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Palaeography (history of writing)

See below for a selection of the latest books from Palaeography (history of writing) category. Presented with a red border are the Palaeography (history of writing) books that have been lovingly read and reviewed by the experts at Lovereading. With expert reading recommendations made by people with a passion for books and some unique features Lovereading will help you find great Palaeography (history of writing) books and those from many more genres to read that will keep you inspired and entertained. And it's all free!

Characters in Petroglyphs and Histroy Between the Lines

Characters in Petroglyphs and Histroy Between the Lines

Author: Gao Song Format: eBook Release Date: 01/10/2007

By analyzing petroglyphs in Helan Mountain and other places, this book looks beyond the paintings to decode the hidden word information hence coming to prove the long-standing Great Harmony phase in Chinese history. Somewhere in the middle of that phase, starting from about 7000 years ago, that is, the time when Emperor Zhuanxu promoted to cut off the tie of mundane and holy worlds and established religious system worshiping human ethnic group leaders (also the ancient emperor worship), guided by Emperor Yao's glorious spirit of "e;Harmory and Cooperation in All Places"e;, Chinese siblings tried to build a rapport with humans elsewhere by disseminating worldwide advanced agriculture, handicraft and the earliest Chinese character civilizations. And in the following more than 3000 years, Buzhou Mountain (the current Helan Mountain) where Gong-gong rose to fame became the centre of Chinese worship ceromony, Chinese characters and various advanced cultures, acquiring supreme implications as the holy mountain. This book is highly valued in culture and history.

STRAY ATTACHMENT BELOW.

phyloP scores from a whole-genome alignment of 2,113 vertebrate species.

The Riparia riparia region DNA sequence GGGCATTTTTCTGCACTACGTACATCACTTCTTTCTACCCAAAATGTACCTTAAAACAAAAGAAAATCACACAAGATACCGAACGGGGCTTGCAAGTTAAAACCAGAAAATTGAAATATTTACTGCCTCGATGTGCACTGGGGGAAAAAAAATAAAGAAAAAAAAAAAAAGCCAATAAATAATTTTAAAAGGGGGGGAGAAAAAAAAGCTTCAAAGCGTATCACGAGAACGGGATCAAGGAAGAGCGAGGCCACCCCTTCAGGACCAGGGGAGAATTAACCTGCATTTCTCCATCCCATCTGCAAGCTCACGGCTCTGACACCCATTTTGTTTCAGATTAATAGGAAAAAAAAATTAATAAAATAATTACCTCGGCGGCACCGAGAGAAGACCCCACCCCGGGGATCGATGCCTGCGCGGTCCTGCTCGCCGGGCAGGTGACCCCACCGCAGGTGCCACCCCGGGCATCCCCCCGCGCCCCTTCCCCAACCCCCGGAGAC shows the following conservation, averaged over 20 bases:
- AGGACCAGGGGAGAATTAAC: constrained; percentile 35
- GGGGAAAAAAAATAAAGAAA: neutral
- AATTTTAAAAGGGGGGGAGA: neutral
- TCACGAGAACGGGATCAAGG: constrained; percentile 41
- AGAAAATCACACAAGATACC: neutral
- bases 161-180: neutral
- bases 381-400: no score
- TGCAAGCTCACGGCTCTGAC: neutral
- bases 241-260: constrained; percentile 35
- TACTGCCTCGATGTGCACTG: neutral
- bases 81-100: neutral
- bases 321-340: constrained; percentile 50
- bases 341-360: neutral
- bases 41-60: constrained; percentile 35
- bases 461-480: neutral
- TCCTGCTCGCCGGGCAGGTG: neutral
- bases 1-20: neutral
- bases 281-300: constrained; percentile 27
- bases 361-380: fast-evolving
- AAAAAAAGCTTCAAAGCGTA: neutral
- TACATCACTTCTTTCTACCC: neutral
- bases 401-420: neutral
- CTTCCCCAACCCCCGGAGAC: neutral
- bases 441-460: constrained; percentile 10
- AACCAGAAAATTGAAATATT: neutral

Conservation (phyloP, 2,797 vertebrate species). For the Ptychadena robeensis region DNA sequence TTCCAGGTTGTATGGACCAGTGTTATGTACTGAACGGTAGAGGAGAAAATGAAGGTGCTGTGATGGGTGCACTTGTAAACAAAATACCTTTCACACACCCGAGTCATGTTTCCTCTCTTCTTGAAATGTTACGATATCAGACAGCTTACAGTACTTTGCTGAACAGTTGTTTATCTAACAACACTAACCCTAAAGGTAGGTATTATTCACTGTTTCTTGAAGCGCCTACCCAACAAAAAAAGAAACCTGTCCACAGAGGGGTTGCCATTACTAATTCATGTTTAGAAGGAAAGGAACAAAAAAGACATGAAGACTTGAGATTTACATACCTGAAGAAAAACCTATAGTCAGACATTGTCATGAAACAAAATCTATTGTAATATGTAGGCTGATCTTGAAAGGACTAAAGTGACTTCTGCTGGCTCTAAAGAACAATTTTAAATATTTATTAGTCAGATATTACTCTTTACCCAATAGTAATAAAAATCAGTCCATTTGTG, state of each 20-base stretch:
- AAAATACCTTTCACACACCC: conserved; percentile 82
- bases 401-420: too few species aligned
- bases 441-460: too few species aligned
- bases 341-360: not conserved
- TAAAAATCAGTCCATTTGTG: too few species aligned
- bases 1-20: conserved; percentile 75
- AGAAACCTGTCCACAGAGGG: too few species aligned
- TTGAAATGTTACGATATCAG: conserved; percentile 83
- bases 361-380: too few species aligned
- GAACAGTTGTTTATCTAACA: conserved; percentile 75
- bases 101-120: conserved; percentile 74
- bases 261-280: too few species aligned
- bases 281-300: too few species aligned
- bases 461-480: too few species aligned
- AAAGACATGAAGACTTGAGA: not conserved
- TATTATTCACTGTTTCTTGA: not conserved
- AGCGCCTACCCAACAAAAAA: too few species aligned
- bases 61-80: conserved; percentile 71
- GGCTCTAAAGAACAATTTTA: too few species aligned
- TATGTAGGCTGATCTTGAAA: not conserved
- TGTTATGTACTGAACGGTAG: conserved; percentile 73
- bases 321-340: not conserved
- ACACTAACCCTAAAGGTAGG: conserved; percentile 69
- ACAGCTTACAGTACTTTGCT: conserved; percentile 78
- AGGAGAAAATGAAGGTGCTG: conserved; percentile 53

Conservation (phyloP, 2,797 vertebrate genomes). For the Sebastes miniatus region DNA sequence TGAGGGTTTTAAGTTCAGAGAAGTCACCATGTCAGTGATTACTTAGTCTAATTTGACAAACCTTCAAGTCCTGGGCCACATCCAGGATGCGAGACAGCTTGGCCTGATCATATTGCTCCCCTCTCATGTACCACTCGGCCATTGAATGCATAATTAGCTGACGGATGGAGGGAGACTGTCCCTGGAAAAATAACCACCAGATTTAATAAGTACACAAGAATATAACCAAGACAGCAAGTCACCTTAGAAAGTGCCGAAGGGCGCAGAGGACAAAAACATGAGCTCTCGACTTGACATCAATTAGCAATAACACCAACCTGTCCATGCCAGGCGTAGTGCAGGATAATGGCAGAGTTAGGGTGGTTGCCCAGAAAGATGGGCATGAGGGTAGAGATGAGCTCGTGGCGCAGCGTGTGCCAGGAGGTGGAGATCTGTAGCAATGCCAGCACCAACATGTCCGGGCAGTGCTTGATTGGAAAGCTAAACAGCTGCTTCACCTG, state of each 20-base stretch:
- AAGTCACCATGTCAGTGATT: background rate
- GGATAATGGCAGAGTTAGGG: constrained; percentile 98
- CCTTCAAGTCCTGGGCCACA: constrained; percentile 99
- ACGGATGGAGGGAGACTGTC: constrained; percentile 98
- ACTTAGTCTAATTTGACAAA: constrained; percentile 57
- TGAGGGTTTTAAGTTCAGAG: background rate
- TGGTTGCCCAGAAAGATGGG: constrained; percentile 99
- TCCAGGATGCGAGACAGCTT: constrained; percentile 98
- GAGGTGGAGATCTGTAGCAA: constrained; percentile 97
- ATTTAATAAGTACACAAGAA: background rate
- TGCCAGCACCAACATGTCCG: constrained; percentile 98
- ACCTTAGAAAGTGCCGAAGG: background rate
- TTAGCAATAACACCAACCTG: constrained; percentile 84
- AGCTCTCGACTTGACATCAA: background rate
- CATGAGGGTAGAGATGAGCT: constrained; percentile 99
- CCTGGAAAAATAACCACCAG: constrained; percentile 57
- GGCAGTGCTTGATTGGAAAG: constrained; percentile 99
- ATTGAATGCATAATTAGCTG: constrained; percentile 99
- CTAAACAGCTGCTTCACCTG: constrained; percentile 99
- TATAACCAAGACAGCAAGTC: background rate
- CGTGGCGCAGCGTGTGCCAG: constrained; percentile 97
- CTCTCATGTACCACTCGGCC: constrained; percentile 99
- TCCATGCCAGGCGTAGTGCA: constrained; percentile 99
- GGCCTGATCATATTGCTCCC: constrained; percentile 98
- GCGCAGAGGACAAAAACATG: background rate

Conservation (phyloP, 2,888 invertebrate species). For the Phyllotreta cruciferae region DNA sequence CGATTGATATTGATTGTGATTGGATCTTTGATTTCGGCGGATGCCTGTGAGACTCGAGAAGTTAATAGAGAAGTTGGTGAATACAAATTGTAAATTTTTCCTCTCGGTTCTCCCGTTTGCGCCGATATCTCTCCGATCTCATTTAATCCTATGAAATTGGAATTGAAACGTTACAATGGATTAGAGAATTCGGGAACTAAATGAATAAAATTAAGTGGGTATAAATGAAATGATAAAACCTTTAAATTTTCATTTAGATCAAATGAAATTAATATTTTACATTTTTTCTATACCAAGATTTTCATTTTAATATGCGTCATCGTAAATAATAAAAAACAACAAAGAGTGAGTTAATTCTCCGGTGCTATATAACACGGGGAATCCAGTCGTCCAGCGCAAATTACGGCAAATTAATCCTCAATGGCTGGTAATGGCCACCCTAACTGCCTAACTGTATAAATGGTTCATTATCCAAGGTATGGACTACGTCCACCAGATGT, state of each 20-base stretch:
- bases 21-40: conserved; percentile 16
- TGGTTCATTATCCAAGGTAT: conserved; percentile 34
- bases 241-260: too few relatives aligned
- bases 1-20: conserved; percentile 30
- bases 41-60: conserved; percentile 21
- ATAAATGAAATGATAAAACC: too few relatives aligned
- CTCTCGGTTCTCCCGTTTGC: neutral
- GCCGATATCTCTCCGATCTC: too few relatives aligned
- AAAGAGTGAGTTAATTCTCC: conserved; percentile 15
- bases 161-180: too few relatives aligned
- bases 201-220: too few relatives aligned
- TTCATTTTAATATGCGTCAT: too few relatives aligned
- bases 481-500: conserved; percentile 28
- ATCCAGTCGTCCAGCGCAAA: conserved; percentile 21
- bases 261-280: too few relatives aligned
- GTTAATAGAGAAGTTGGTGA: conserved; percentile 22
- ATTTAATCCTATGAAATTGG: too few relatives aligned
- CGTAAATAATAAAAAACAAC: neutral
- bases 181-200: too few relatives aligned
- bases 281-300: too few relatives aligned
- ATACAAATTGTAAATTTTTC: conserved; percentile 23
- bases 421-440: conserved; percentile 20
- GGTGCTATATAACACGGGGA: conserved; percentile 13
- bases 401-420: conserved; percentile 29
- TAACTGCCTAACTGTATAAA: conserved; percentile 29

Manuscripts and Libraries in the Age of Charlemagne

Manuscripts and Libraries in the Age of Charlemagne

Author: Bernhard Bischoff Format: Paperback / softback Release Date: 30/04/2007

Bernhard Bischoff (1906-1991) was one of the most renowned scholars of medieval palaeography of the twentieth century. His most outstanding contribution to learning was in the field of Carolingian studies, where his work is based on the catalogue of all extant ninth-century manuscripts and fragments. In this book, Michael Gorman has selected and translated seven of his classic essays on aspects of eighth- and ninth-century culture. They include an investigation of the manuscript evidence and the role of books in the transmission of culture from the sixth to the ninth century, and studies of the court libraries of Charlemagne and Louis the Pious. Bischoff also explores centres of learning outside the court in terms of the writing centres and the libraries associated with major monastic and cathedral schools respectively. This rich collection provides a full, coherent study of Carolingian culture from a number of different yet interdependent aspects, providing insights for scholars and students alike.